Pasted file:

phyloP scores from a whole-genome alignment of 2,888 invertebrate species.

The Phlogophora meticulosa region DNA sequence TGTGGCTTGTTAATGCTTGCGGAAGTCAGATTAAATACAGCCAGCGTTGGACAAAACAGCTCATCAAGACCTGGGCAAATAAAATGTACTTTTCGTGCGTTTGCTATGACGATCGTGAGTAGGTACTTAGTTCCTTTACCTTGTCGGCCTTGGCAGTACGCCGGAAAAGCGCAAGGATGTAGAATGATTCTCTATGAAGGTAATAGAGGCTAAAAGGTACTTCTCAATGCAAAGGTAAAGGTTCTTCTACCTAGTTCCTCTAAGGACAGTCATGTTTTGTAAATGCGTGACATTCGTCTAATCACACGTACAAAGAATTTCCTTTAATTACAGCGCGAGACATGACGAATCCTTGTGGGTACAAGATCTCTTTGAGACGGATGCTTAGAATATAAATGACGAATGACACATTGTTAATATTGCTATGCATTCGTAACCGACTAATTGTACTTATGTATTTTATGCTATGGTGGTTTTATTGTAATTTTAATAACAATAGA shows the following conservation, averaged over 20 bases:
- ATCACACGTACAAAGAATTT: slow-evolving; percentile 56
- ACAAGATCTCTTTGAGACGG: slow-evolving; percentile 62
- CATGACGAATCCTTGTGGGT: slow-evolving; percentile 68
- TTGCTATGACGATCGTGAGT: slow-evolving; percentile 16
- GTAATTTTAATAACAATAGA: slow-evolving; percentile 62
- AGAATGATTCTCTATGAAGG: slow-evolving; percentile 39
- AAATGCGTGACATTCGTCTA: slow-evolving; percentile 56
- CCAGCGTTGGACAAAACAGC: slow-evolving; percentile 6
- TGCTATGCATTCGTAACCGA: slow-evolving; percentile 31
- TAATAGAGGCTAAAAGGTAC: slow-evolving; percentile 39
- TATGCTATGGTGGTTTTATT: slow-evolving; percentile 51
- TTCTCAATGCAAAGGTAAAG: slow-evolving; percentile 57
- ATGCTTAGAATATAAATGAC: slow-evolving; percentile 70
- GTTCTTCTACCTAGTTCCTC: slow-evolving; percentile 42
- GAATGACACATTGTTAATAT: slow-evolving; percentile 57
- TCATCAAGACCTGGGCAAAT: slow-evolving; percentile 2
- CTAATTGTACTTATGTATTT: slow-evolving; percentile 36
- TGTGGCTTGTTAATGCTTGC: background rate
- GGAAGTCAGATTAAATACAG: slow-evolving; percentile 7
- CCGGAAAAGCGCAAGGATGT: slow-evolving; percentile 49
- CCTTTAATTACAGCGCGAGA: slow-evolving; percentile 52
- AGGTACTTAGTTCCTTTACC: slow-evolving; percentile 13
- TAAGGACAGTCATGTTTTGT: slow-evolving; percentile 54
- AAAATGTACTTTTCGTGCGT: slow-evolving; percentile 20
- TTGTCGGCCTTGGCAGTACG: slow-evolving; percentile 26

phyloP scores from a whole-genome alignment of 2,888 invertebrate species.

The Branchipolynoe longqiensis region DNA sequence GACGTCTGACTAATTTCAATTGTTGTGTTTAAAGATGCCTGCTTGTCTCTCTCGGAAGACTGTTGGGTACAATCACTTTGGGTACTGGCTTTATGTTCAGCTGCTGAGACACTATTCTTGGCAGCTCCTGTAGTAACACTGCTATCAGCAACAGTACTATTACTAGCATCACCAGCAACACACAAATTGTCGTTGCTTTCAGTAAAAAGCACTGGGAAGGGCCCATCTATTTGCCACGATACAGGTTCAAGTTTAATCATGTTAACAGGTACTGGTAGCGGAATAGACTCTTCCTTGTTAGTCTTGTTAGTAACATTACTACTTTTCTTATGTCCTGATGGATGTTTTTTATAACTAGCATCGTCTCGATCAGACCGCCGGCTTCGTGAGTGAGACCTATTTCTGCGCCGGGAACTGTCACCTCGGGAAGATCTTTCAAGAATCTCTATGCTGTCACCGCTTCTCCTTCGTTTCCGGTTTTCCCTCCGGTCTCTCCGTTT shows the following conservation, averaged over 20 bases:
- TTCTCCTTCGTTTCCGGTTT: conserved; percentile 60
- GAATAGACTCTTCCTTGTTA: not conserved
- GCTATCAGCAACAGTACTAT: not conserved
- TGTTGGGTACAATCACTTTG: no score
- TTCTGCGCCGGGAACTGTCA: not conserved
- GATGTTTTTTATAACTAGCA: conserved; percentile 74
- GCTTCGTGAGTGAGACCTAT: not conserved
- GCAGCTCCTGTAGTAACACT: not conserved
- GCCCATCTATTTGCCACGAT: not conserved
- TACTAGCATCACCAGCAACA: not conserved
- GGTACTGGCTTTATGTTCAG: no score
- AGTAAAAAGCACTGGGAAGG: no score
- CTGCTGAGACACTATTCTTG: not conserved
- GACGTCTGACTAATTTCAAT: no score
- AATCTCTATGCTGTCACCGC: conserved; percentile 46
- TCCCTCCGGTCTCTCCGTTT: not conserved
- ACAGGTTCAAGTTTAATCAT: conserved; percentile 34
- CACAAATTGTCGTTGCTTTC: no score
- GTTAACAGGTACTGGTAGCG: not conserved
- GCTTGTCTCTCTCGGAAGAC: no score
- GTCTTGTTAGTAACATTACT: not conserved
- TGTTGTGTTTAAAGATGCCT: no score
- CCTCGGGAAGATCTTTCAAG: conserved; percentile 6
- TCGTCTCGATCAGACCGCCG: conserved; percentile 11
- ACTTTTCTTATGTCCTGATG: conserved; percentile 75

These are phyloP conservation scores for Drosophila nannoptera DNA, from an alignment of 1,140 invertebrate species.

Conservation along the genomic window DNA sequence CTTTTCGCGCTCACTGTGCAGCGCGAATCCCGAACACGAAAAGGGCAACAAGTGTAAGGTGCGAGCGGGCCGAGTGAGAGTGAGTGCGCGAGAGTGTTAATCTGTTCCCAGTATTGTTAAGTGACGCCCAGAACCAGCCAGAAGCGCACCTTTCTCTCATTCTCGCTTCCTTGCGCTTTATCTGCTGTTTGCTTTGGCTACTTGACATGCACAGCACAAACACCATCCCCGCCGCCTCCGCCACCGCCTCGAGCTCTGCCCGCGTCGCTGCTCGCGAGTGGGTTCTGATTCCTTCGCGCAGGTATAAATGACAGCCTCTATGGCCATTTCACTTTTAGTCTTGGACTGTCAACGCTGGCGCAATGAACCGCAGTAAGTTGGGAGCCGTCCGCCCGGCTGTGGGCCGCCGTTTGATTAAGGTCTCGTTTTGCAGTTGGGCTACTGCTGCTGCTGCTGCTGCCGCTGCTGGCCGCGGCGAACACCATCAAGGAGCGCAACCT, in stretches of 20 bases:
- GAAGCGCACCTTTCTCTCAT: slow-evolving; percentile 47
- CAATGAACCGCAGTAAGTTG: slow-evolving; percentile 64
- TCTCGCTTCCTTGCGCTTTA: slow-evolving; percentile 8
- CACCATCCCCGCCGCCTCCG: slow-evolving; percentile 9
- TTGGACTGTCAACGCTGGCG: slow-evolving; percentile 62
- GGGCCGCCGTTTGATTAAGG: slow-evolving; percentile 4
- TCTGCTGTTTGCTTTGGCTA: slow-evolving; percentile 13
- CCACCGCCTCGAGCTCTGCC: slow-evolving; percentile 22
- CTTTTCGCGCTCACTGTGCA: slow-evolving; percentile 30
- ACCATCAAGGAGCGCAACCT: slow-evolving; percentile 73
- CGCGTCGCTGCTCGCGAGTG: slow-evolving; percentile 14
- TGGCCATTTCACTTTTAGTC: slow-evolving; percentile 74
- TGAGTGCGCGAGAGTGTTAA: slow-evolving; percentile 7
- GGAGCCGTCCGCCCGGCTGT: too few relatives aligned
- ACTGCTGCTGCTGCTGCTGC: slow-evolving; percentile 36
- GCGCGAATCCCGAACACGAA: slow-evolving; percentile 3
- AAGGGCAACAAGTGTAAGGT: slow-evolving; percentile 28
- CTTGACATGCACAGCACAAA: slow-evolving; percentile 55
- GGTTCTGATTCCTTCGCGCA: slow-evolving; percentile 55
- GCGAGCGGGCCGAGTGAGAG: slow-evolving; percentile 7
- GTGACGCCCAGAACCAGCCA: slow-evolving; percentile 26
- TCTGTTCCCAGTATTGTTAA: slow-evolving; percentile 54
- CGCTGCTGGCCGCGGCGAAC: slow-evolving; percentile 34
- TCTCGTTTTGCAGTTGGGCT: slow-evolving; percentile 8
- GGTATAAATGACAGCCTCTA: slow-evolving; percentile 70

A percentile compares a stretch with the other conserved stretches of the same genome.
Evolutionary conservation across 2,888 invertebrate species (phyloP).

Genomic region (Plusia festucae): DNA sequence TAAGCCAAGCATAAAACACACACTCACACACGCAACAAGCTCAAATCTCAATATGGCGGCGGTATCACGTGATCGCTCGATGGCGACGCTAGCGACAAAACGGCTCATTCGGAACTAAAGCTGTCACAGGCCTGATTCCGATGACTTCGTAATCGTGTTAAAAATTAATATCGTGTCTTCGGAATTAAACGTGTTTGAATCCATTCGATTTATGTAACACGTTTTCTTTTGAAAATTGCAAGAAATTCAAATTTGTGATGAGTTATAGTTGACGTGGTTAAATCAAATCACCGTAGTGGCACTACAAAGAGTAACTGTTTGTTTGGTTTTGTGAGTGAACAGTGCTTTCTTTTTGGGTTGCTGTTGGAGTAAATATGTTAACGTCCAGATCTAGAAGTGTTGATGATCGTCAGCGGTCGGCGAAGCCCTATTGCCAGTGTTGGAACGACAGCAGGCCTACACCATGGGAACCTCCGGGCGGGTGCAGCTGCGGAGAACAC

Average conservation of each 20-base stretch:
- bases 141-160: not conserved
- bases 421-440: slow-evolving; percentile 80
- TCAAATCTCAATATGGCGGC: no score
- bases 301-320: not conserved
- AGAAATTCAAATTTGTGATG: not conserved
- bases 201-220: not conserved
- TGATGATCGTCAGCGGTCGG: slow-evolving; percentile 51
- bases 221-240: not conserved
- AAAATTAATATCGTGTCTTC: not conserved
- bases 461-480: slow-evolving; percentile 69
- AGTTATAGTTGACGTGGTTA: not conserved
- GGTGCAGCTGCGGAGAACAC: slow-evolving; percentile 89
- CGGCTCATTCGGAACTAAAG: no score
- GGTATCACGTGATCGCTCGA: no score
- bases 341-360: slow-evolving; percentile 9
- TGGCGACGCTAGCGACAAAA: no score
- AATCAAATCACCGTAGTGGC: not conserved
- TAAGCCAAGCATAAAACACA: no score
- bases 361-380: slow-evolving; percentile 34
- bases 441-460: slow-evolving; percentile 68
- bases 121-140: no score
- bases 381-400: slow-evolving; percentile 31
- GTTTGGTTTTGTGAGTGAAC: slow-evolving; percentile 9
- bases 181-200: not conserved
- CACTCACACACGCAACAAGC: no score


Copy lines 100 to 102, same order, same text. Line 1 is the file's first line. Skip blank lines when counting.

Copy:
- bases 341-360: slow-evolving; percentile 9
- TGGCGACGCTAGCGACAAAA: no score
- AATCAAATCACCGTAGTGGC: not conserved